October 26, 2021

Volume XI, Number 299


October 26, 2021

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October 25, 2021

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Fifth Circuit Decision in Citgo Case May Place Limits on Criminal Liability Under Migratory Bird Treaty Act

On September 4, 2015, the US Court of Appeals for the Fifth Circuit reversed convictions of CITGO Petroleum Corporation and CITGO Refining and Chemical Company, L.P. (collectively "Citgo"), and in so doing placed potentially significant limits on the scope of strict criminal liability under the Migratory Bird Treaty Act (MBTA) for unintended or indirect killing of migratory birds, a significant issue for energy extraction and production businesses. The case also illuminated a circuit split regarding application of the MBTA.

The court also rejected the government's broad interpretation the Clean Air Act (CAA) regulations regarding the roofing of oil water separators, raising questions about criminal enforcement of some of the more complex aspects of the CAA. United States v. Citgo Petroleum Corp., No. 14-40128, slip op. at 1 (5th Cir. Sept. 4, 2015), available here.

The government charged Citgo with a violation of MBTA, 16 U.S.C.§ 703, which imposes strict criminal liability for the "taking" of migratory birds. The birds allegedly died in oil-water separator tanks that lacked a roof. Citgo appealed the MBTA convictions on the basis that a "taking"[1] under the MBTA required an affirmative act directed at a migratory bird. Id. at 19. The trial court had concluded that to "take" is "an ambiguous term that involves more activities than those related to hunting, poaching and intentional acts against migratory birds" and that it was enough that the defendant's act "proximately caused the illegal 'taking.'" Id. at 17. The Fifth Circuit, however, concluded that to "take" within the meaning of the MBTA is defined, as to "reduce those animals, by killing or capturing, to human control." Id. at 19 (citing Babbitt v. Sweet Home Chapter Cmtys. for a Great Or. 515 U.S. 687, 717 (Scalia, J., dissenting)). The Fifth Circuit recognized that there is a circuit split regarding whether the MBTA provides criminal penalties for unintended or indirect acts that result in the death of migratory birds. Id. at 23-25. The court cites cases in the Second and Tenth Circuits that imposed criminal penalties on companies for indirect acts that resulted in bird deaths on the basis that the MBTA was a strict liability crime, but ultimately joined the Eighth and Ninth Circuits in placing emphasis on the common law meaning of the word "take". Id. at 23-26.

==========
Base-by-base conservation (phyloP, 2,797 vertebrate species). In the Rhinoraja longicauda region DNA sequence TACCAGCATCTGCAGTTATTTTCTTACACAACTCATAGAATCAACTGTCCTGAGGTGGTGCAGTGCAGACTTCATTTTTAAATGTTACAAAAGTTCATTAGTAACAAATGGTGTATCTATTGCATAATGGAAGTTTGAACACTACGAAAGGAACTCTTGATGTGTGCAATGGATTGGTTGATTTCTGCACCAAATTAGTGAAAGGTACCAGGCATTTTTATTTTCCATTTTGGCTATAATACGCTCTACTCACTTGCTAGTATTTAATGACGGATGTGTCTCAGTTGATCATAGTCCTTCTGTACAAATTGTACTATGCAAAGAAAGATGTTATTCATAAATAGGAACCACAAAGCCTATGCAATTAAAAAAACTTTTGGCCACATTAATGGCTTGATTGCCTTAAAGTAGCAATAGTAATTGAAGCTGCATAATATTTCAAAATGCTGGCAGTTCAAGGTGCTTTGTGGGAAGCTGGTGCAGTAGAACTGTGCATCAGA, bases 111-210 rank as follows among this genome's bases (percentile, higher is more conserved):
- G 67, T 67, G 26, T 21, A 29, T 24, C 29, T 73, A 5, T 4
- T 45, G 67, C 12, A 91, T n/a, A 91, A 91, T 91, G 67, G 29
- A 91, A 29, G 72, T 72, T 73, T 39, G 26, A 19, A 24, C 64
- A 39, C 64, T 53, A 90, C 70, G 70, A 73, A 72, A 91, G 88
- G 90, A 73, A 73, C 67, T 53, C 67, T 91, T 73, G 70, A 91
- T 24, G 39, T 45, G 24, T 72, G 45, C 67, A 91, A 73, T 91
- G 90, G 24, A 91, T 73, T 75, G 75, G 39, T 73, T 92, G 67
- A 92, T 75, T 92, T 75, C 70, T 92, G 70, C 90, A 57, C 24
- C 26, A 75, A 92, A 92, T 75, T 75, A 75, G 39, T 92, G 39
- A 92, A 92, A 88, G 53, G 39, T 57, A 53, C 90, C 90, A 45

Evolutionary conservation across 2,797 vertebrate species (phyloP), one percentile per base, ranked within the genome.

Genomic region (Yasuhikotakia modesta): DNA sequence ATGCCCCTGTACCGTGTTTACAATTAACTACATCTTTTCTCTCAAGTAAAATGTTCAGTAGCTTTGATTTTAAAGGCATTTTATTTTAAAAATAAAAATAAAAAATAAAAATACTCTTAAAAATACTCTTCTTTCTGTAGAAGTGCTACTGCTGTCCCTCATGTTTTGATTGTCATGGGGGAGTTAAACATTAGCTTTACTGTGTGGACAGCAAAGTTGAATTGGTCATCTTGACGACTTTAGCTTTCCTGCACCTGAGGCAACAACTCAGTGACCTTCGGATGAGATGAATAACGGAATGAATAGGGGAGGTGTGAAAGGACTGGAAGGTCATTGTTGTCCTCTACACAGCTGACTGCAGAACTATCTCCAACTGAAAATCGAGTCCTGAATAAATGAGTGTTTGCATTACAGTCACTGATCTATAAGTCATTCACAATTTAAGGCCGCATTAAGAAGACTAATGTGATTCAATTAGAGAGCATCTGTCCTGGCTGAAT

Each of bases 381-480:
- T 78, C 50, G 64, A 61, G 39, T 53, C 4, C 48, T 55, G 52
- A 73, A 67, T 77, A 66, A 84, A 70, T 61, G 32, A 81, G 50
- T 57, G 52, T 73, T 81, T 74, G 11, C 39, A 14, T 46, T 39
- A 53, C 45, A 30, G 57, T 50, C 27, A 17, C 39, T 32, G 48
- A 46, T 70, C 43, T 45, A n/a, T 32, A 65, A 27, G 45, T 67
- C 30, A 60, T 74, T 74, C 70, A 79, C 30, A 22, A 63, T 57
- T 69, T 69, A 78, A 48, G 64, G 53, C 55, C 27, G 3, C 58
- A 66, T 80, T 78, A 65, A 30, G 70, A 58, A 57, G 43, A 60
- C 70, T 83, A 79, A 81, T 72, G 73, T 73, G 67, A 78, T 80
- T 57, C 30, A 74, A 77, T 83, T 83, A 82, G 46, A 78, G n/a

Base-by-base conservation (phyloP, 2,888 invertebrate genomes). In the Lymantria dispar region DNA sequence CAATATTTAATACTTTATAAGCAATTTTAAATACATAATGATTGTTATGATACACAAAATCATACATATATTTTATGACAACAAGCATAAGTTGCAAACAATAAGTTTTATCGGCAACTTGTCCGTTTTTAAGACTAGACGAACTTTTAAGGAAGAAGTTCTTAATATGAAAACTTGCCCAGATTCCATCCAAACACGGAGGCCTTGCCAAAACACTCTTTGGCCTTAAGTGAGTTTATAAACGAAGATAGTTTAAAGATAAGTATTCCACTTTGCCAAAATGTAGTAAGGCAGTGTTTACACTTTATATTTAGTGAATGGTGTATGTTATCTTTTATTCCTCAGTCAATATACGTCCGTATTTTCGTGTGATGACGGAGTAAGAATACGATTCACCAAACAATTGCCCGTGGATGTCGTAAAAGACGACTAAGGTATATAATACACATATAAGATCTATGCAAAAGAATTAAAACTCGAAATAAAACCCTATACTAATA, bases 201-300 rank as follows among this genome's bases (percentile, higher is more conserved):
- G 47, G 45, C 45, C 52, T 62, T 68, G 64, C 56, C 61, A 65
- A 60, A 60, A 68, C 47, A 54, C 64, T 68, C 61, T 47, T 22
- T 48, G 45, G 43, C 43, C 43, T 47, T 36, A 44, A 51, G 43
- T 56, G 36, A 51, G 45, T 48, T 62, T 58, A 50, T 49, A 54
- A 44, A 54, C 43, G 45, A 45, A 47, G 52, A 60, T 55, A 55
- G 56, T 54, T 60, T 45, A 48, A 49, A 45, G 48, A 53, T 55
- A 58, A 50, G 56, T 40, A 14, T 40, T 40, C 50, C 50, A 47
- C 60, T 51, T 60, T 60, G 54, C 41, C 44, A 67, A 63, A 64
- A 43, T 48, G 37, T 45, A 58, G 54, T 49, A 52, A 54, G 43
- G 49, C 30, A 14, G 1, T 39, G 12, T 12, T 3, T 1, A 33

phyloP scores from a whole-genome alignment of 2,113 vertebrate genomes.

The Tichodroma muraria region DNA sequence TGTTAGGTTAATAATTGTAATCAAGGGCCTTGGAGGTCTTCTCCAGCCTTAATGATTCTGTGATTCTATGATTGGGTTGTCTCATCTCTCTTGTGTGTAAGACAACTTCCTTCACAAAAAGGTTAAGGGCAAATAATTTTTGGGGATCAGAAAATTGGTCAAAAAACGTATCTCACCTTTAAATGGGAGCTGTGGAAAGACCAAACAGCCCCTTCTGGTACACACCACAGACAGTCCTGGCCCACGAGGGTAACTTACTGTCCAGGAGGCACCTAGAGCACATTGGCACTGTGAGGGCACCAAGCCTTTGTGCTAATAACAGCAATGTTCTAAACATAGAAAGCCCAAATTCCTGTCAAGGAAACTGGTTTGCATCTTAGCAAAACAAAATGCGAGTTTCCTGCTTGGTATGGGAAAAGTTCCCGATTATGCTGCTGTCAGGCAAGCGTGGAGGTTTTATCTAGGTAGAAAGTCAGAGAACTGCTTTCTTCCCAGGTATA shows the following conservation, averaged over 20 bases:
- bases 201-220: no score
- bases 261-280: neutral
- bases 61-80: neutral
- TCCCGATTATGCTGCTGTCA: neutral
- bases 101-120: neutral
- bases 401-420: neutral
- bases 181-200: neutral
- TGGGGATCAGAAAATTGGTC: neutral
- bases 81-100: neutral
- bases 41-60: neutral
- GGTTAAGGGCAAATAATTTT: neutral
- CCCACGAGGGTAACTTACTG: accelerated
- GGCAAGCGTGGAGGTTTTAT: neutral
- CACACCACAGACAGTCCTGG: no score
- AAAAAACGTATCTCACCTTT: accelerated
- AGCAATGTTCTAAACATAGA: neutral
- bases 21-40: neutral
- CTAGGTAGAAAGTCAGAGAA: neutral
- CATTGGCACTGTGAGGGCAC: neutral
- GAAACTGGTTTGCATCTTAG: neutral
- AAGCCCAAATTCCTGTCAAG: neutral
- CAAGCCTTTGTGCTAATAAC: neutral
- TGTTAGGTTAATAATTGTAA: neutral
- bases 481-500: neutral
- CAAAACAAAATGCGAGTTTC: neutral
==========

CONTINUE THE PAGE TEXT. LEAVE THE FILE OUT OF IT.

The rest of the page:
In the end, the court concluded that, although the government need not prove criminal intent, it must still prove an actus reus—i.e., "at least an intention to make the bodily movement that constitutes that act which the crime requires." Id. at 25 (citing Wayne R. Lafave, Criminal Law § 5.2(e) (5th ed. 2010). Therefore, siding with the Eighth and Ninth Circuits, the Fifth Circuit held that the MBTA requires "that a defendant take an affirmative action to cause migratory bird deaths. . . ." Id. at 25, 28 (noting any other interpretation "would enable the government to prosecute at will and even capriciously (but for the minimal protection of prosecutorial discretion)"). Because Citgo's MBTA convictions were based on the indirect act of not placing roofs on the equalization tanks, the court reversed the convictions. Id. at 28.